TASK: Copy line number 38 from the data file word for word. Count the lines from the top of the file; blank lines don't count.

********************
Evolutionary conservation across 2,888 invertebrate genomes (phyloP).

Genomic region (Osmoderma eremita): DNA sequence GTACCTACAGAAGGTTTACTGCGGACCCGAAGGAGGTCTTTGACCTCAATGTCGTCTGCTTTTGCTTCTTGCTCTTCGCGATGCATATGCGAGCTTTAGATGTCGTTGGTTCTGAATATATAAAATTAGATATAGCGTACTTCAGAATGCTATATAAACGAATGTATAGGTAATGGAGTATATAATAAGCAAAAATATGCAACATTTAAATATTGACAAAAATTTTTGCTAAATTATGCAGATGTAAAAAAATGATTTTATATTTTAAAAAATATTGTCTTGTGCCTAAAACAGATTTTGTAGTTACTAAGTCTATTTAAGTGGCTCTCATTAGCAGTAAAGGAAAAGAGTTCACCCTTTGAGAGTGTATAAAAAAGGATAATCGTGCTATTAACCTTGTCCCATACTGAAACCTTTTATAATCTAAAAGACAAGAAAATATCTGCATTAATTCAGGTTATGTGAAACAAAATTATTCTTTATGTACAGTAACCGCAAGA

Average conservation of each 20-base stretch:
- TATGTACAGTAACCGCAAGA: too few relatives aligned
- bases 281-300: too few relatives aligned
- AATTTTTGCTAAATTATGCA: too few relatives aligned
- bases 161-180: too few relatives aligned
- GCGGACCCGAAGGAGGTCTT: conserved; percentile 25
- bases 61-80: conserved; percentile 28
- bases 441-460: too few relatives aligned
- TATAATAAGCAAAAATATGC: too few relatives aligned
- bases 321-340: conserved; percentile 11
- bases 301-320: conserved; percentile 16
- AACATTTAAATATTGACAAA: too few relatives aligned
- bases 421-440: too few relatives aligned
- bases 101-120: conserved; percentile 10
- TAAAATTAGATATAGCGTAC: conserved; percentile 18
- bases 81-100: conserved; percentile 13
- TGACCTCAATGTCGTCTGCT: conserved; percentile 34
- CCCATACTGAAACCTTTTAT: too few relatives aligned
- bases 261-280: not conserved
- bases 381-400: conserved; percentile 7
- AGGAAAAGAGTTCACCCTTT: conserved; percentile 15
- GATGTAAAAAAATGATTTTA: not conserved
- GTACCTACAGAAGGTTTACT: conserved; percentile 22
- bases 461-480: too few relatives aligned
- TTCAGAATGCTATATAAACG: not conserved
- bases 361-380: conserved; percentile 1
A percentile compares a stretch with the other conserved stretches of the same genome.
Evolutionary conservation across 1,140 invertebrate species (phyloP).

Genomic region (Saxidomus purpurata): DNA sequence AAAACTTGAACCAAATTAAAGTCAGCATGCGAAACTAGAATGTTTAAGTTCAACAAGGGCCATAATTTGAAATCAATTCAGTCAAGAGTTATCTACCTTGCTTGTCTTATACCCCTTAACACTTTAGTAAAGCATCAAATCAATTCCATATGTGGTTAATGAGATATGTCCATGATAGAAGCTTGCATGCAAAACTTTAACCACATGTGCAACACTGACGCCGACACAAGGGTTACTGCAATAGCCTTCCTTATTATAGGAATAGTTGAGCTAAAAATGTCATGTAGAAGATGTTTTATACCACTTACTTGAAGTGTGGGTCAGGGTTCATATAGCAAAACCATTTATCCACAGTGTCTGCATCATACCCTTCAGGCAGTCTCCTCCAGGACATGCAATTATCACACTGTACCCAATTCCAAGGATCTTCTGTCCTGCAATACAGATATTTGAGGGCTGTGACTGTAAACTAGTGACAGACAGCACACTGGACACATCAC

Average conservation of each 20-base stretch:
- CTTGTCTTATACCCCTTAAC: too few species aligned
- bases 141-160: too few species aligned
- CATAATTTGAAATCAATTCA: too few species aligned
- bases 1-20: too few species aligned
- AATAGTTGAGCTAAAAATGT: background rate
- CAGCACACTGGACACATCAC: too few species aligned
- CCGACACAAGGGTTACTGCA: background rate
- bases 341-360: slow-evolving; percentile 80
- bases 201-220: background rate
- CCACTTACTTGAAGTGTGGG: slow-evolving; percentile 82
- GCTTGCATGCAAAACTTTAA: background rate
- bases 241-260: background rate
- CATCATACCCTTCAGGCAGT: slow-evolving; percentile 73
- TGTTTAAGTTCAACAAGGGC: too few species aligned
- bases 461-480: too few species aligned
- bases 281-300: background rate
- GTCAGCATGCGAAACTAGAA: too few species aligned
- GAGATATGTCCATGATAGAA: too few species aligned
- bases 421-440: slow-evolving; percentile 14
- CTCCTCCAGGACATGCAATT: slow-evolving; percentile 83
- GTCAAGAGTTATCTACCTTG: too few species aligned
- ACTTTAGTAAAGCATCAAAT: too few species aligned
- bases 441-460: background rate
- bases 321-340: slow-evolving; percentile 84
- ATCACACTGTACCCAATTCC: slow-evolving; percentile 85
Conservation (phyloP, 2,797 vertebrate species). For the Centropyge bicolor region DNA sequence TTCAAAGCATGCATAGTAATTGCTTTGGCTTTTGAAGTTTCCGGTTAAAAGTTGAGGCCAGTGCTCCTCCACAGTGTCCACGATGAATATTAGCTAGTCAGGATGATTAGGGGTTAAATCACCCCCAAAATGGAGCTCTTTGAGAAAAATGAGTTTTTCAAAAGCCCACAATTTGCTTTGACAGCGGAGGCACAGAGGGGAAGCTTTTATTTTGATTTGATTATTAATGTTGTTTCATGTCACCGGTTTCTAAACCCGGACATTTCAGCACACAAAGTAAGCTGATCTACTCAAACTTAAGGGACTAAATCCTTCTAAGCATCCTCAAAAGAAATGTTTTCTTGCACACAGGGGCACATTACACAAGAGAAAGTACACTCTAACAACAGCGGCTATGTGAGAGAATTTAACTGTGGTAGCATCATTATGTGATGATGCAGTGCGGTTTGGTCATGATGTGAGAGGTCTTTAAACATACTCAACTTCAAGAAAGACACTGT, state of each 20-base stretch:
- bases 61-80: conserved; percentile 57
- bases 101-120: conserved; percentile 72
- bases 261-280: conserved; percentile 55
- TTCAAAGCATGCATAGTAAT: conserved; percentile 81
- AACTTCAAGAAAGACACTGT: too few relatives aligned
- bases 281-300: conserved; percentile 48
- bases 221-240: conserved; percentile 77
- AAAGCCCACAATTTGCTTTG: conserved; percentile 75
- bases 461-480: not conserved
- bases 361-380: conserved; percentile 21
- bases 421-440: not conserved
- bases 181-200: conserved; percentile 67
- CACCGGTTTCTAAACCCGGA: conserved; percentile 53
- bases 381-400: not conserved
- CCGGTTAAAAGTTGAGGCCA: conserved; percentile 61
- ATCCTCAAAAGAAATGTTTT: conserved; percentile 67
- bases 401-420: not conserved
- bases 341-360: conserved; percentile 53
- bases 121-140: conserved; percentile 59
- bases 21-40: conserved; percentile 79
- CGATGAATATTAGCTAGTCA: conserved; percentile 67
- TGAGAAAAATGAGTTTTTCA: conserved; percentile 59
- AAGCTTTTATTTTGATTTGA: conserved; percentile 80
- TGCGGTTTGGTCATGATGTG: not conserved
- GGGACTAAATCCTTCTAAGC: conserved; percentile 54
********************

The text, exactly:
- CAGCACACTGGACACATCAC: too few species aligned